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Monterey County prepares for COVID-19 vaccinations of kids age 5-11 – Monterey Herald

SALINAS — The Monterey County Health Department says it is preparing for the rollout of vaccinations for 5-11-year-olds and that preordering is now underway for eligible vaccinators.

Once the vaccine is approved for children of that age by the Food and Drug Administration and the Centers for Disease Control and Prevention, which could happen within the next few weeks, Monterey County vaccine service providers will begin administering the first allocation of 5,100 pediatric doses and will be able to order more later.

“Monterey County Public Health is working with providers to get orders in to roll out slowly,” said Monterey County Health Department spokeswoman Karen Smith. “Clinics are starting to contact parents of patients in that age range.”

The usual providers of vaccinations to children such as pediatricians, family practitioners, pharmacies and clinics will be in line to receive the pediatric doses.

“There will be bigger clinics as time goes on and vaccine become more plentiful,” said Smith. “Generally, the feedback is positive.”

Smith said with that segment of the population on the verge of becoming eligible for COVID-19 vaccination, more people become protected.

According to Monterey County Assistant Director of Public Health Kristy Michie, the Monterey County Health Department’s Public Health Bureau will offer vaccines for those age 5-11 at community-based vaccine clinics scheduled throughout Monterey County. Visit www.montereycountycovid19.com for a list of clinic locations.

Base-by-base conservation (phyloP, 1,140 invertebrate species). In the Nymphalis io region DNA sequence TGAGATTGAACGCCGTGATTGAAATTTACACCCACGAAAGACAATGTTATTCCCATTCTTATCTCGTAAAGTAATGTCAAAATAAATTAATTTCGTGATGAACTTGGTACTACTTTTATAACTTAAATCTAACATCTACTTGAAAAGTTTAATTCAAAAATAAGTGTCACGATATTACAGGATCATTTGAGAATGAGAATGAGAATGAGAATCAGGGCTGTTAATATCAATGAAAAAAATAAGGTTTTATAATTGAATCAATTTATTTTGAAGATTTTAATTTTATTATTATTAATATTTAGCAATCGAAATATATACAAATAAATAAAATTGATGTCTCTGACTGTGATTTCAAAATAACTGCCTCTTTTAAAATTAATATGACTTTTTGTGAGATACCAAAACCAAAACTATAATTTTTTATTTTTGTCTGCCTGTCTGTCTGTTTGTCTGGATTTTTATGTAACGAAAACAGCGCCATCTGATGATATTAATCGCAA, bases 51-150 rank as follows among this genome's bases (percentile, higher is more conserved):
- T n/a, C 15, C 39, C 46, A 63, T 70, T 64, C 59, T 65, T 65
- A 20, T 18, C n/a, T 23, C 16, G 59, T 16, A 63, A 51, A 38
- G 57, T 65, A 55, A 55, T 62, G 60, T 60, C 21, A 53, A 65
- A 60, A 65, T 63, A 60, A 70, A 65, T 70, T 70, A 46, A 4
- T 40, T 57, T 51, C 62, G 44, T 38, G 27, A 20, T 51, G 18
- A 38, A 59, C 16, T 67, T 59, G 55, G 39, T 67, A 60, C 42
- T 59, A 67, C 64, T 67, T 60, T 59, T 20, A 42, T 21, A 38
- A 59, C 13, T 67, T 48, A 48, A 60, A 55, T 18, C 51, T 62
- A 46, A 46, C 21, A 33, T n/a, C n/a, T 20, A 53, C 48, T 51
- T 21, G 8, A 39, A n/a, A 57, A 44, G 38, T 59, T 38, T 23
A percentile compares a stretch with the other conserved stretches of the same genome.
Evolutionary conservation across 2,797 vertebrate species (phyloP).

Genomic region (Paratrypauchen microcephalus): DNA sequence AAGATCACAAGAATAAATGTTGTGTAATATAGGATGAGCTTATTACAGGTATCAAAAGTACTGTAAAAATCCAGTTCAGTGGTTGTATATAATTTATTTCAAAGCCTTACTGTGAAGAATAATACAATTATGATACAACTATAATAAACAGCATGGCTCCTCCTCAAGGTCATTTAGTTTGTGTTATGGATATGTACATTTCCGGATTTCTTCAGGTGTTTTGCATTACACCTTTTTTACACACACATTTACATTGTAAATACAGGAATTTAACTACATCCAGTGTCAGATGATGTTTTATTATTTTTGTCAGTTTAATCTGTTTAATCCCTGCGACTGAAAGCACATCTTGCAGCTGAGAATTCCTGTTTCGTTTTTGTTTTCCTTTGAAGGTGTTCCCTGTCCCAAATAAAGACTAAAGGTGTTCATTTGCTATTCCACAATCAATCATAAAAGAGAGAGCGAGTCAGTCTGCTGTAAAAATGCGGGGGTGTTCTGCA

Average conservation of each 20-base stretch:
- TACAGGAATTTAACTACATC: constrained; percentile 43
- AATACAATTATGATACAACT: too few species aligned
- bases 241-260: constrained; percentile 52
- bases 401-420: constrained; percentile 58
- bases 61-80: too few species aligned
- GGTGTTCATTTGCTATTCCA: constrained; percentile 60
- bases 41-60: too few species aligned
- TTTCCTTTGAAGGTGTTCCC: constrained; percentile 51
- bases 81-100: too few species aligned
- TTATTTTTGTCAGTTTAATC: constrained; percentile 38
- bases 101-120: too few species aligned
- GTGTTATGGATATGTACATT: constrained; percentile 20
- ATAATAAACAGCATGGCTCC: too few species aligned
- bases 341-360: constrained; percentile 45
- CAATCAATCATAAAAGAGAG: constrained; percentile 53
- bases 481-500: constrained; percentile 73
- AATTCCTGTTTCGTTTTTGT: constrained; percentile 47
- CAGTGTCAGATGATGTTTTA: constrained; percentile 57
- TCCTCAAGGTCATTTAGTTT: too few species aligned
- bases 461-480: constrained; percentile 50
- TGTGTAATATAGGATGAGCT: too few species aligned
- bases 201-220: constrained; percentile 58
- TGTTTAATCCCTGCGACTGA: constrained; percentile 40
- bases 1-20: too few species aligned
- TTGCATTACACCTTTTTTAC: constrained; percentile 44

“Monterey County Public Health will begin vaccinating 5-11-year-olds as soon as the FDA, CDC, and Western States Scientific Study Review Workgroup provide their authorizations and recommendations and vaccine has been received,” said Michie.

Monterey County was scheduled to present the first of two community virtual town halls on vaccinations for children on Thursday night “so that families can get accurate information about these issues,” said the announcement from the county.

The next virtual town hall will be Oct. 28 from 5:30-6:30 p.m. at montereycty.zoom.us/s/95435476205.

“At this time, Montage Health does not plan to offer mass vaccination clinics to the public as vaccines for children in this age group will be available through pediatric doctor offices, pharmacies and public health clinics,” said Montage Health spokeswoman Monica Sciuto. “Additional approval steps have to be met before any vaccines are administered to children 5-11 years of age. We believe this approval will happen by the end of this week or early next week.”

Dr. Allen Radner, Salinas Valley Memorial Healthcare System chief medical officer and Salinas Valley Medical Clinic CEO, said that after 10 months of safe and effective adult vaccine availability, vaccinating the 5-11-year-old population against COVID-19 is an important milestone in achieving a higher level of protection for the community.